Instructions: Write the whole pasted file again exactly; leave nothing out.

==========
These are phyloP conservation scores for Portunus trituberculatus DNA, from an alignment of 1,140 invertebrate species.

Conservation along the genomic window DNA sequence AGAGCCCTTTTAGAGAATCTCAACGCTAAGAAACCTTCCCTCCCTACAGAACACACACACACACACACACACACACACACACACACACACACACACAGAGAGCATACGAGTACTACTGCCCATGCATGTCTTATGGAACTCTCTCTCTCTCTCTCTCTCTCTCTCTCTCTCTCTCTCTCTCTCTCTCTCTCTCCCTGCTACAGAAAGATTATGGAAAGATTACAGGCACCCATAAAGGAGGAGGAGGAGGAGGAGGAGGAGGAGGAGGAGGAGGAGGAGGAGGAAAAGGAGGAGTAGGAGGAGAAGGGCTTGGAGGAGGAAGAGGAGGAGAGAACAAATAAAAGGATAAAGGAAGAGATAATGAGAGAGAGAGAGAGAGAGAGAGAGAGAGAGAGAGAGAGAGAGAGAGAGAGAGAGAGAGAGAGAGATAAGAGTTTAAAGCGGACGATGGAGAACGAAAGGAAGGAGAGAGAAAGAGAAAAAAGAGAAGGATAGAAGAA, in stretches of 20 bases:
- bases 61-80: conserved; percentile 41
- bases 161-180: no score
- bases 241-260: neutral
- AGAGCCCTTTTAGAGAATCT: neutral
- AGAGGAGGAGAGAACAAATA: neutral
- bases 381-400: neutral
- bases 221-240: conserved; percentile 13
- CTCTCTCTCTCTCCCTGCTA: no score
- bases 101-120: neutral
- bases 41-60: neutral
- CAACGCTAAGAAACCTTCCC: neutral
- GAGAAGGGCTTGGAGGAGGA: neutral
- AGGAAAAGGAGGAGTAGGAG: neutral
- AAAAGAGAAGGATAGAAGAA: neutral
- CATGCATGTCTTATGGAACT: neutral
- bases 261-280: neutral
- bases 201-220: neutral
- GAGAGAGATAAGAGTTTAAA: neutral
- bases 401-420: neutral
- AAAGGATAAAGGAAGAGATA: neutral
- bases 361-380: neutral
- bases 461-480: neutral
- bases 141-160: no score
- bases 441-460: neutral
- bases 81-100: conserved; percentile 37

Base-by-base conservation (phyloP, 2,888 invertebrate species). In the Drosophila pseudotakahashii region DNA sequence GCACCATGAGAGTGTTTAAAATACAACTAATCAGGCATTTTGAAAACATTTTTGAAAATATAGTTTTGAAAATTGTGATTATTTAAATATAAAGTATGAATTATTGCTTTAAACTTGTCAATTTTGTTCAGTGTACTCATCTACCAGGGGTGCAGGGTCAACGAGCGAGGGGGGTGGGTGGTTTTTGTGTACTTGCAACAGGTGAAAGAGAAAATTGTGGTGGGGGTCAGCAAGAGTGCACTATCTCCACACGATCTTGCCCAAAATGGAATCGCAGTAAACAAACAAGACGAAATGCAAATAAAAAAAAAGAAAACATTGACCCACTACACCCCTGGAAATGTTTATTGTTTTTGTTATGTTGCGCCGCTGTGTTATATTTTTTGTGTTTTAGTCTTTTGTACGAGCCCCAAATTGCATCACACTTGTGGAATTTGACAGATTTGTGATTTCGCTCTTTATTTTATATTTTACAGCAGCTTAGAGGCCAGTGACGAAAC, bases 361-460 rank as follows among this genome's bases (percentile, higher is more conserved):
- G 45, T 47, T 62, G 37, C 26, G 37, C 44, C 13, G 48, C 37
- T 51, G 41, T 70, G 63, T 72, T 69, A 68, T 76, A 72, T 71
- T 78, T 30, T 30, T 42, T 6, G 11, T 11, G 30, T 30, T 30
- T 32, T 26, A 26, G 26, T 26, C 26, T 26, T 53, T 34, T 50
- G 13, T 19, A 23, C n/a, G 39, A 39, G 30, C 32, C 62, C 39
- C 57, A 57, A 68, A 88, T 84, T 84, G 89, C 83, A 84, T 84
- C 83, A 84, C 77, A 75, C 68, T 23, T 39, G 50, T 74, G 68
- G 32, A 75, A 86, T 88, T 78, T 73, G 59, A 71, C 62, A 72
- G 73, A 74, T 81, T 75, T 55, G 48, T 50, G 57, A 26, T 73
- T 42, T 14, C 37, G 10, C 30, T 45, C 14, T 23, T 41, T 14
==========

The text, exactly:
These are phyloP conservation scores for Portunus trituberculatus DNA, from an alignment of 1,140 invertebrate species.

Conservation along the genomic window DNA sequence AGAGCCCTTTTAGAGAATCTCAACGCTAAGAAACCTTCCCTCCCTACAGAACACACACACACACACACACACACACACACACACACACACACACACAGAGAGCATACGAGTACTACTGCCCATGCATGTCTTATGGAACTCTCTCTCTCTCTCTCTCTCTCTCTCTCTCTCTCTCTCTCTCTCTCTCTCTCTCCCTGCTACAGAAAGATTATGGAAAGATTACAGGCACCCATAAAGGAGGAGGAGGAGGAGGAGGAGGAGGAGGAGGAGGAGGAGGAGGAGGAAAAGGAGGAGTAGGAGGAGAAGGGCTTGGAGGAGGAAGAGGAGGAGAGAACAAATAAAAGGATAAAGGAAGAGATAATGAGAGAGAGAGAGAGAGAGAGAGAGAGAGAGAGAGAGAGAGAGAGAGAGAGAGAGAGAGAGAGAGATAAGAGTTTAAAGCGGACGATGGAGAACGAAAGGAAGGAGAGAGAAAGAGAAAAAAGAGAAGGATAGAAGAA, in stretches of 20 bases:
- bases 61-80: conserved; percentile 41
- bases 161-180: no score
- bases 241-260: neutral
- AGAGCCCTTTTAGAGAATCT: neutral
- AGAGGAGGAGAGAACAAATA: neutral
- bases 381-400: neutral
- bases 221-240: conserved; percentile 13
- CTCTCTCTCTCTCCCTGCTA: no score
- bases 101-120: neutral
- bases 41-60: neutral
- CAACGCTAAGAAACCTTCCC: neutral
- GAGAAGGGCTTGGAGGAGGA: neutral
- AGGAAAAGGAGGAGTAGGAG: neutral
- AAAAGAGAAGGATAGAAGAA: neutral
- CATGCATGTCTTATGGAACT: neutral
- bases 261-280: neutral
- bases 201-220: neutral
- GAGAGAGATAAGAGTTTAAA: neutral
- bases 401-420: neutral
- AAAGGATAAAGGAAGAGATA: neutral
- bases 361-380: neutral
- bases 461-480: neutral
- bases 141-160: no score
- bases 441-460: neutral
- bases 81-100: conserved; percentile 37

Base-by-base conservation (phyloP, 2,888 invertebrate species). In the Drosophila pseudotakahashii region DNA sequence GCACCATGAGAGTGTTTAAAATACAACTAATCAGGCATTTTGAAAACATTTTTGAAAATATAGTTTTGAAAATTGTGATTATTTAAATATAAAGTATGAATTATTGCTTTAAACTTGTCAATTTTGTTCAGTGTACTCATCTACCAGGGGTGCAGGGTCAACGAGCGAGGGGGGTGGGTGGTTTTTGTGTACTTGCAACAGGTGAAAGAGAAAATTGTGGTGGGGGTCAGCAAGAGTGCACTATCTCCACACGATCTTGCCCAAAATGGAATCGCAGTAAACAAACAAGACGAAATGCAAATAAAAAAAAAGAAAACATTGACCCACTACACCCCTGGAAATGTTTATTGTTTTTGTTATGTTGCGCCGCTGTGTTATATTTTTTGTGTTTTAGTCTTTTGTACGAGCCCCAAATTGCATCACACTTGTGGAATTTGACAGATTTGTGATTTCGCTCTTTATTTTATATTTTACAGCAGCTTAGAGGCCAGTGACGAAAC, bases 361-460 rank as follows among this genome's bases (percentile, higher is more conserved):
- G 45, T 47, T 62, G 37, C 26, G 37, C 44, C 13, G 48, C 37
- T 51, G 41, T 70, G 63, T 72, T 69, A 68, T 76, A 72, T 71
- T 78, T 30, T 30, T 42, T 6, G 11, T 11, G 30, T 30, T 30
- T 32, T 26, A 26, G 26, T 26, C 26, T 26, T 53, T 34, T 50
- G 13, T 19, A 23, C n/a, G 39, A 39, G 30, C 32, C 62, C 39
- C 57, A 57, A 68, A 88, T 84, T 84, G 89, C 83, A 84, T 84
- C 83, A 84, C 77, A 75, C 68, T 23, T 39, G 50, T 74, G 68
- G 32, A 75, A 86, T 88, T 78, T 73, G 59, A 71, C 62, A 72
- G 73, A 74, T 81, T 75, T 55, G 48, T 50, G 57, A 26, T 73
- T 42, T 14, C 37, G 10, C 30, T 45, C 14, T 23, T 41, T 14